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The Lesson of the Empty Piñata

It was May 1977 and my face, along with those of my brother and his friends, was turned upward, watching the donkey piñata sway from the rope above our heads. It was my brother’s 5th birthday, and his friends brandished the wooden baseball bat my dad handed them, each person hoping with each stroke, that the donkey’s entrails would come pouring down. When the biggest kid in the whole neighborhood knocked the abdomen across the park, we all rushed in.

But there was nothing.

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The piñata was barren — no jolly ranchers, no tootsie rolls, no bazooka gum. My parents looked at each other in horror. My mother mouthed to my father, “We were supposed to fill it with candy?”

They didn’t know. They bought the damn thing thinking it was full of booty, and piñatas in 1977 didn’t come with a trap door for candy. Or directions on how to fill it. I don’t remember laughing at the time, but now it’s one of my family’s most cherished memories. Remember the piñata?

I love that story.

The best thing about the piñata story is that it’s not some white-washed tale of how my parents did everything right. No one’s ever pinned an empty piñata on Pinterest. It’s not a story about my parents setting impossible standards that I could never live up to. It’s not about a homemade cake that took hours to perfect or handmade favors that turned into heirlooms.

My parents did tons of things right, but still, the memory we love the most is the one where something went wrong, where they didn’t know what they were doing.

The piñata story is about a mistake. An honest mistake made by two parents who were doing their best to show their newly-minted 5-year-old and his friends a good time. It’s also the story of their sense of humor — they didn’t bow their heads in shame and avoid all the neighbors after flubbing the highlight of the party. No, they laughed. They moved on. They served cake and gave us penny whistles and kept their perspectives and sense of humor about them when parents showed up to pick up children full of stories about the “piñata without any candy.”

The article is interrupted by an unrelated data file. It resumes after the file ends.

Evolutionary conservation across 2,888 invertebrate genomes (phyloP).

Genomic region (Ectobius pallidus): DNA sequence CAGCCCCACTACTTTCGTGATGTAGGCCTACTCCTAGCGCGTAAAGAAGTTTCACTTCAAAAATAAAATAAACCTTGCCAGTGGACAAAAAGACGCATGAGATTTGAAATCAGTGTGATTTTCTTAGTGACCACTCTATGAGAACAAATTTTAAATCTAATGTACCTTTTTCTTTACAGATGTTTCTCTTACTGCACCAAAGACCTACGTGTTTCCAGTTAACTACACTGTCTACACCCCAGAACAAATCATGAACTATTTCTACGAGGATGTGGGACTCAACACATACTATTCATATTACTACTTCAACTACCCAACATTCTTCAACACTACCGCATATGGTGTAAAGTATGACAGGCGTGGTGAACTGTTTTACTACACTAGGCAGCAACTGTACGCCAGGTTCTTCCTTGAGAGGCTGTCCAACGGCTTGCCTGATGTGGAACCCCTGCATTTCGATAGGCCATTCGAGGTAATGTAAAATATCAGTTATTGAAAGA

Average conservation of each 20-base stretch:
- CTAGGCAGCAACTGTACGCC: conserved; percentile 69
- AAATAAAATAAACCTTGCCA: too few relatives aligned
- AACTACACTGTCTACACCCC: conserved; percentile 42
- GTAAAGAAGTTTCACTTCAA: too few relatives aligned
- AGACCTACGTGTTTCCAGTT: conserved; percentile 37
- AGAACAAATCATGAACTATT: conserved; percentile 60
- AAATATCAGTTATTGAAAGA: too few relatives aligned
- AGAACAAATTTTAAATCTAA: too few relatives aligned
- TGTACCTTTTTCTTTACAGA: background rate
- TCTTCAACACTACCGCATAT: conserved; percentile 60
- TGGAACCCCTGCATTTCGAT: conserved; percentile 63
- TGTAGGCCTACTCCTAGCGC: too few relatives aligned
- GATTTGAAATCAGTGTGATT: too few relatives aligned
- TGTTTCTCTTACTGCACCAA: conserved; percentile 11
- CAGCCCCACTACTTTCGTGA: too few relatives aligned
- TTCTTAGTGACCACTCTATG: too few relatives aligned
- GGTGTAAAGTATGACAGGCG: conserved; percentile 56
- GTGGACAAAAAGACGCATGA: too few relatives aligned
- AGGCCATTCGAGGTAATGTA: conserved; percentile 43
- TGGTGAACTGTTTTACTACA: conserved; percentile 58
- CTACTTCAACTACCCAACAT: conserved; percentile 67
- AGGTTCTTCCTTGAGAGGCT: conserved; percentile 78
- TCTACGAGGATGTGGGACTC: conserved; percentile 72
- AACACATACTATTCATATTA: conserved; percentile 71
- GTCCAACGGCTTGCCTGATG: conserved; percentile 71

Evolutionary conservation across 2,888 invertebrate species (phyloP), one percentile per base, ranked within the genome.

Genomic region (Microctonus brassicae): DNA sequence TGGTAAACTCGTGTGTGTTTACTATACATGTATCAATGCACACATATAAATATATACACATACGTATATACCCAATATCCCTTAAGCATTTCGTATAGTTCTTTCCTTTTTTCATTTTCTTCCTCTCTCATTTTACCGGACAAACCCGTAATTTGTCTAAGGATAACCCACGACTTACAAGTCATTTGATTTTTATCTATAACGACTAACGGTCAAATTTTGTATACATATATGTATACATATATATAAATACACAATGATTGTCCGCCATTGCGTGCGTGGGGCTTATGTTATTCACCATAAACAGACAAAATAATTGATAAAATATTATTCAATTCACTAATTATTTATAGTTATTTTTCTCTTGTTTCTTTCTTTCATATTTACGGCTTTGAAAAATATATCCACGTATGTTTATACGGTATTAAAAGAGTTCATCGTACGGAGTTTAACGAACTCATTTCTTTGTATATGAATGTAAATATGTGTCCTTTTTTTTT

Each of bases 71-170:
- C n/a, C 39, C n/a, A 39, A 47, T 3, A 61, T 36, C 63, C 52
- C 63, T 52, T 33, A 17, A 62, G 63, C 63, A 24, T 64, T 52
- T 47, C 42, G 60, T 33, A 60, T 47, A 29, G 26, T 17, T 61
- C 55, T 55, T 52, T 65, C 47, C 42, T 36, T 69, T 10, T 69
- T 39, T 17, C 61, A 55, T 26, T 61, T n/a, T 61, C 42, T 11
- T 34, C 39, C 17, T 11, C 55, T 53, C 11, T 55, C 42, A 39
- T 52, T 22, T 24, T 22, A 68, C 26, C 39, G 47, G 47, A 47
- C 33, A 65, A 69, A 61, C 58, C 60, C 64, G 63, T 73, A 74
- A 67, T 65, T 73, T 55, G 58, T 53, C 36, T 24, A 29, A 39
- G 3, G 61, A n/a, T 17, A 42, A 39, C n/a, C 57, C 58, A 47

Now that piñata is a symbol for me — a symbol of a great memory that didn’t come about because my parents knew how to throw the perfect birthday party. Nothing happened that long ago afternoon that would threaten Martha Stewart. My parents did tons of things right, but still, the memory we love the most is the one where something went wrong, where they didn’t know what they were doing, where their vision fell apart in front of a bunch of rowdy kindergarteners with access to a bat.

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In my own parenthood, I’m always striving for elusive perfection, around birthday parties, family dinners and everything else. It’s exhausting and unrealistic. The piñata story helps me remember that perfect memories are fine, but they are not everything. And I never know how one of my so-called screw-ups may one day become my children’s favorite memories. Most of all, if I can learn how to laugh at my mistakes and the things that don’t go right, then I can also teach my children how to as well, and all of our memories will be brighter.

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